are with them.” So when we feel like a small, persecuted minority tucked off
somewhere, it’s like John wants to pull the curtain back and say, ‘Look at the
myriads and myriads, and look at the angels and the archangels. You’re with
them. They’re with you.”

Dr. Thomas: You
know, and we suffer terribly in our day and age from the individualism that has
been part of evangelicalism. And one does need to stress the individual, that we
individually need to be born again and have a personal relationship with Jesus
Christ, but there’s also of course the communion of saints. There’s the
corporate idea of the church, and some of these hymns, I think, if we sing them
with understanding (as Paul says in I Corinthians 14 that we sing with
understanding), I think help us to reflect on God’s great provision for us.
Because in the loneliness of the twenty-first century, especially those who live
even in big cities can be terribly lonely and despair — and suicidal, even.
One of the pastoral effects of the doctrine of the church is to reinforce
that we are surrounded by brothers and sisters in Jesus Christ.

Dr. Duncan:
The text of the Psalm itself is one that we often read at funerals
.
Psalm 103 is one of the favorite songs because it does speak of the Lord’s
graciousness and patience, and His slowness to anger and the plenteousness of
His love.

Dr. Thomas: And
the fleetingness of life: “The days of man are but as grass, for he flourisheth
as a flower of the field; for as soon as the wind goeth over it, it is gone.”

Dr. Duncan: And
Henry Lyte was not afraid to remind us of that in the hymn. That’s something
that I think many hymn writers today would want to anesthetize us to. They want
to pull that out; they wouldn’t want us to think about that. But Henry Lyte
wants us, in the very context of praising God to remember that we are here but
for a day, and we are gone. And, boy! Is that an important thing to learn!

I think we were
just thinking on this not long ago when we were looking at Psalm 90, Moses’
great Psalm in which one of the big prayers of petition that Moses prays at the
end of that Psalm is, “Teach us to number our days.” It’s something that we have
to constantly be reminded of.

Dr. Thomas: Yes.
It’s a wonderful way to end the hymn: “Sun and moon, bow down before Him,
dwellers all in time and space.” Of course it’s the Psalm that’s saying that,
but just the language “dwellers all in time and space”…the whole of creation….

Dr. Duncan:
There’s a world of theology in that line. There’s the Creator/creature
distinction. You even hear the echoes of Genesis 1 there.

Dr. Thomas:
Well, we were speaking recently of a book that everyone seems to be talking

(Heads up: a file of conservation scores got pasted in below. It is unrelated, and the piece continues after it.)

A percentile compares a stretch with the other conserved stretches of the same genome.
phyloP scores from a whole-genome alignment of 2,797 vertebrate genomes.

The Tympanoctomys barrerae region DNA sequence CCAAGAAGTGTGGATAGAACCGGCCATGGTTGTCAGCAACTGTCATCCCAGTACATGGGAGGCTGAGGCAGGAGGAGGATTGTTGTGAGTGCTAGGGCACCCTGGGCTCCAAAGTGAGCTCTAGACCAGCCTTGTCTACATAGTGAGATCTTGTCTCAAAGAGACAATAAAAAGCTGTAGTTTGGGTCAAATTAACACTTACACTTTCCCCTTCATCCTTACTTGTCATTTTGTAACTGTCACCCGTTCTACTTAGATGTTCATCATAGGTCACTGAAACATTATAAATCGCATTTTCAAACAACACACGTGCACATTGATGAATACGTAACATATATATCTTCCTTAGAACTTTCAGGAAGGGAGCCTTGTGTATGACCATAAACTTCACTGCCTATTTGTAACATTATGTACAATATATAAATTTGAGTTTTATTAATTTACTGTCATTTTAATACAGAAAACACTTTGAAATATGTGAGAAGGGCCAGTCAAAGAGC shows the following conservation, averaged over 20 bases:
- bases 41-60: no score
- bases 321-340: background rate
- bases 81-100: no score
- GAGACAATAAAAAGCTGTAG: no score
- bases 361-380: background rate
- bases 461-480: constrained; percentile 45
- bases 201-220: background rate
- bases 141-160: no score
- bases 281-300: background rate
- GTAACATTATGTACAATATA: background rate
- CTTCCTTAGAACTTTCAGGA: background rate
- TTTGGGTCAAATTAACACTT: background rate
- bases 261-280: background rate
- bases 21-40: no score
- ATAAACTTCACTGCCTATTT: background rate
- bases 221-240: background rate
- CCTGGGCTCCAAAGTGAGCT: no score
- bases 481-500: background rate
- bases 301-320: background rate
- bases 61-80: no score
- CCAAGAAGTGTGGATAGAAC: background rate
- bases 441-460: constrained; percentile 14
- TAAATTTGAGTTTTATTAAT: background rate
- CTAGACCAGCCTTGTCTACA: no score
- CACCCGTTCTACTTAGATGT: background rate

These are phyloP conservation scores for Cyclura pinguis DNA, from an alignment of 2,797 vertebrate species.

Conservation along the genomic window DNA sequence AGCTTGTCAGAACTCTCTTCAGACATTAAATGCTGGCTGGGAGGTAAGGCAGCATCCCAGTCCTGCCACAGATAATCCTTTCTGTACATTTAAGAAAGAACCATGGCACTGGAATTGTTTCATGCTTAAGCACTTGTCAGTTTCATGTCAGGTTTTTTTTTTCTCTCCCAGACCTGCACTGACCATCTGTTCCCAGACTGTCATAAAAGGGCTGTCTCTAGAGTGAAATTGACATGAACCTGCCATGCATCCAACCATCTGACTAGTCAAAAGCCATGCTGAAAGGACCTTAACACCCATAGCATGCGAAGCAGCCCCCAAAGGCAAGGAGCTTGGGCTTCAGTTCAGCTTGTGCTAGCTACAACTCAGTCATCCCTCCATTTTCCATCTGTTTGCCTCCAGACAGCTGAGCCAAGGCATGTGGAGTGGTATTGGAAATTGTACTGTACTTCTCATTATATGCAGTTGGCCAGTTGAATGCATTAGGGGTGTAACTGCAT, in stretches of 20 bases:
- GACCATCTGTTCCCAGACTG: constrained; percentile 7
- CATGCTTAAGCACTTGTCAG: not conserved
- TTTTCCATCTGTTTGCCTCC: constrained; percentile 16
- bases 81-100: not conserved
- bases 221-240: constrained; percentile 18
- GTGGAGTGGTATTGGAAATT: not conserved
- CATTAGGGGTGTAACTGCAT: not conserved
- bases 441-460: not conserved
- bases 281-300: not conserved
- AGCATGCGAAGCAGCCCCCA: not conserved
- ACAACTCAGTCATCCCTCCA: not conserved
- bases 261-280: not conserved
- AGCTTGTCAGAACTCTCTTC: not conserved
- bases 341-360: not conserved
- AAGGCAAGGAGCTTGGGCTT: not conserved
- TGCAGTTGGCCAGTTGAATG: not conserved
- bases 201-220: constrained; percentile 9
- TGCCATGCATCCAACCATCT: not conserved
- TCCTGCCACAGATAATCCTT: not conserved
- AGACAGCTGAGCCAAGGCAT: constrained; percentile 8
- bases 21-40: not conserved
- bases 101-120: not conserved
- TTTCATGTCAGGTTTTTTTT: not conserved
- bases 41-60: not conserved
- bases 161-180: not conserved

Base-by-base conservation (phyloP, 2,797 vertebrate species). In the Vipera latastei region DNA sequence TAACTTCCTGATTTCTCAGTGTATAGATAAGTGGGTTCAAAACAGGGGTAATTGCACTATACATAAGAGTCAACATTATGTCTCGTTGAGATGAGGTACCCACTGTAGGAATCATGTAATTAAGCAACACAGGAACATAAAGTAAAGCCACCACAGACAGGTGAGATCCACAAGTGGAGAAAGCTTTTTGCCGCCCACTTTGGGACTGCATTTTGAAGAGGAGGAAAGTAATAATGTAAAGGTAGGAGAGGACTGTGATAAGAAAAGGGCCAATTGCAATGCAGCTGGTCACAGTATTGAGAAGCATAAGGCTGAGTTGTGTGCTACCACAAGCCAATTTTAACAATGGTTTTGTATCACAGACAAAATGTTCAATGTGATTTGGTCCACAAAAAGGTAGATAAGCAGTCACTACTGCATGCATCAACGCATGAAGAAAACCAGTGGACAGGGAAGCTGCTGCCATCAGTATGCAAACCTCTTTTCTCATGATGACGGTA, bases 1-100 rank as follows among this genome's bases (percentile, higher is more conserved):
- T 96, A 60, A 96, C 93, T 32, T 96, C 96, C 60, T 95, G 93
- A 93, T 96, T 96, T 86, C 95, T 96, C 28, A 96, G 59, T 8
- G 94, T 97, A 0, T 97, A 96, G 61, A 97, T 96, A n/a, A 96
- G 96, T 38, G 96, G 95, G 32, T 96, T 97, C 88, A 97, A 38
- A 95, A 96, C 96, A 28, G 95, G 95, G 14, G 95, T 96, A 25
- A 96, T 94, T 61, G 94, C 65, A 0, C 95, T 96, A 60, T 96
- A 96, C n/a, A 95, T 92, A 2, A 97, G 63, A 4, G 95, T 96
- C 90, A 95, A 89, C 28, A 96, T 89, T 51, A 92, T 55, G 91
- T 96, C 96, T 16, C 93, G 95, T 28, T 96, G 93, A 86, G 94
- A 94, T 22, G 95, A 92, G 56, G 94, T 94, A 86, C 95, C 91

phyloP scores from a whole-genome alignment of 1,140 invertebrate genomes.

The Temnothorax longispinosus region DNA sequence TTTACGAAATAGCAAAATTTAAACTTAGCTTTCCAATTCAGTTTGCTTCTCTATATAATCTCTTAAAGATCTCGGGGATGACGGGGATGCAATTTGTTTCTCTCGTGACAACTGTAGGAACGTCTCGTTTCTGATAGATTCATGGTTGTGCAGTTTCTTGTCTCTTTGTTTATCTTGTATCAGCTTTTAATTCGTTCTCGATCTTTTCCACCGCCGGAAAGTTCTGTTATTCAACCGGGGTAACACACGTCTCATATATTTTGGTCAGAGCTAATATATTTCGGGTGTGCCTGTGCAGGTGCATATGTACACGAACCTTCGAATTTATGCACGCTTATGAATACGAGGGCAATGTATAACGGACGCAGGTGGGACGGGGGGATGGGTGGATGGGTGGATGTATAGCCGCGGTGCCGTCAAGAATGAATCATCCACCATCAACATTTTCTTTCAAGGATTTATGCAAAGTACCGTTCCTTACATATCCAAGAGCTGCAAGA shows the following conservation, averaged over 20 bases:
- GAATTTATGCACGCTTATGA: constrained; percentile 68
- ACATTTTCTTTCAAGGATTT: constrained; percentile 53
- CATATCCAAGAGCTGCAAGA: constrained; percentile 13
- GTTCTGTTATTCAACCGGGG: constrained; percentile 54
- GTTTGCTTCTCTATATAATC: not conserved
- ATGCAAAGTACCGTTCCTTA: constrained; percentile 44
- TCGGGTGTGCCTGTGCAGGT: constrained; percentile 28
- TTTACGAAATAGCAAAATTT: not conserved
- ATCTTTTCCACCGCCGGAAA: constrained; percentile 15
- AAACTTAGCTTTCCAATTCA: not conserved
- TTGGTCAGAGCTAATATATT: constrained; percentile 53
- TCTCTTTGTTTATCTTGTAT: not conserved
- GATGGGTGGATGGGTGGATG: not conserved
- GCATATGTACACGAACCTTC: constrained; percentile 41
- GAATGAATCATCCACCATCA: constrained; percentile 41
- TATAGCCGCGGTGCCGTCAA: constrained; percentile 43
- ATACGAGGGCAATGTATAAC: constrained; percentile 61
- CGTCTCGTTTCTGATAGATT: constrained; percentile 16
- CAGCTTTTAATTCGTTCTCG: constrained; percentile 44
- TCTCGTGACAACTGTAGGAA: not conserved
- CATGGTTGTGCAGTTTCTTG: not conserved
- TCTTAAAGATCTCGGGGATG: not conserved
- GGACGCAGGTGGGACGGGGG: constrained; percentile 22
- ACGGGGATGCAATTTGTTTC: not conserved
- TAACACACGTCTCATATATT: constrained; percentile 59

about where the doctrine suddenly – as though it were some new doctrine! –
emerges. But of course it’s the Bible. It’s here in the Psalm — the importance
of the fact that we are part of the rest of creation, and the Creator/creature
distinction.

Dr. Duncan: And
even the sun and the moon, which in so many ancient cultures when this Psalm was
first written would have been worshiped as deities, must bow down before the
sovereign God who actually created them and brought everything else in the world
into being.

Dr. Thomas:
Well, even in our own time, you can’t enter Facebook or Google without saying
“what is your zodiac sign?” as though the movement of the planets affected who
or what you were, or ….

Dr. Duncan: And
plenty of the people in the media and the print media and the internet and such
still have their own little private astrological worship of the astronomical
bodies. So here again is a beautiful Christian declaration of the sovereignty of
God and an enjoyment of praise to all who trust in Him.

Dr. Thomas: And
we’re going to hear it sung to
LAUDE ANIMA,
and not
REAGENT SQUARE, Bill! The perfect
tune! [Laughter]

Dr. Wymond: This
will be the St. Paul’s Cathedral Choir and Organ, with John Scott conducting.

“Praise, my soul, the King of heaven, to His
feet your tribute bring;

Ransomed, healed, restored, forgiven, who,
like me, His praise should sing?

Praise Him, praise Him, praise Him, praise
Him,

Praise the everlasting King.

“Praise Him for His grace and favor to our
fathers in distress;

Praise Him, still the same forever, slow to
chide and swift to bless;

Praise Him, praise Him, praise Him, praise
Him,

Glorious in His faithfulness.

“Father-like, He tends and spares us; well our
feeble frame He knows;

In His hands He gently bears us, rescues us
from all our foes;

Praise Him, praise Him, praise Him, praise
Him,

Widely as His mercy goes.

“Frail as summer’s flow’r we flourish, blows
the wind and it is gone;

But while mortals rise and perish, God endures
unchanging on.

Praise Him, praise Him, praise Him, praise
Him,

Praise the High Eternal One.

“Angels, help us to adore Him; you behold Him
face to face;

Sun and moon, bow down before Him, dwellers
all in time and space,

Praise Him, praise Him, praise Him, praise
Him,

Praise with us the God of grace.”

Dr. Wymond: This
has been “Hymns of the Faith” brought to you by Jackson’s First Presbyterian
Church, and the choir singing our hymn this morning was the St. Paul’s Cathedral
Choir in London, England.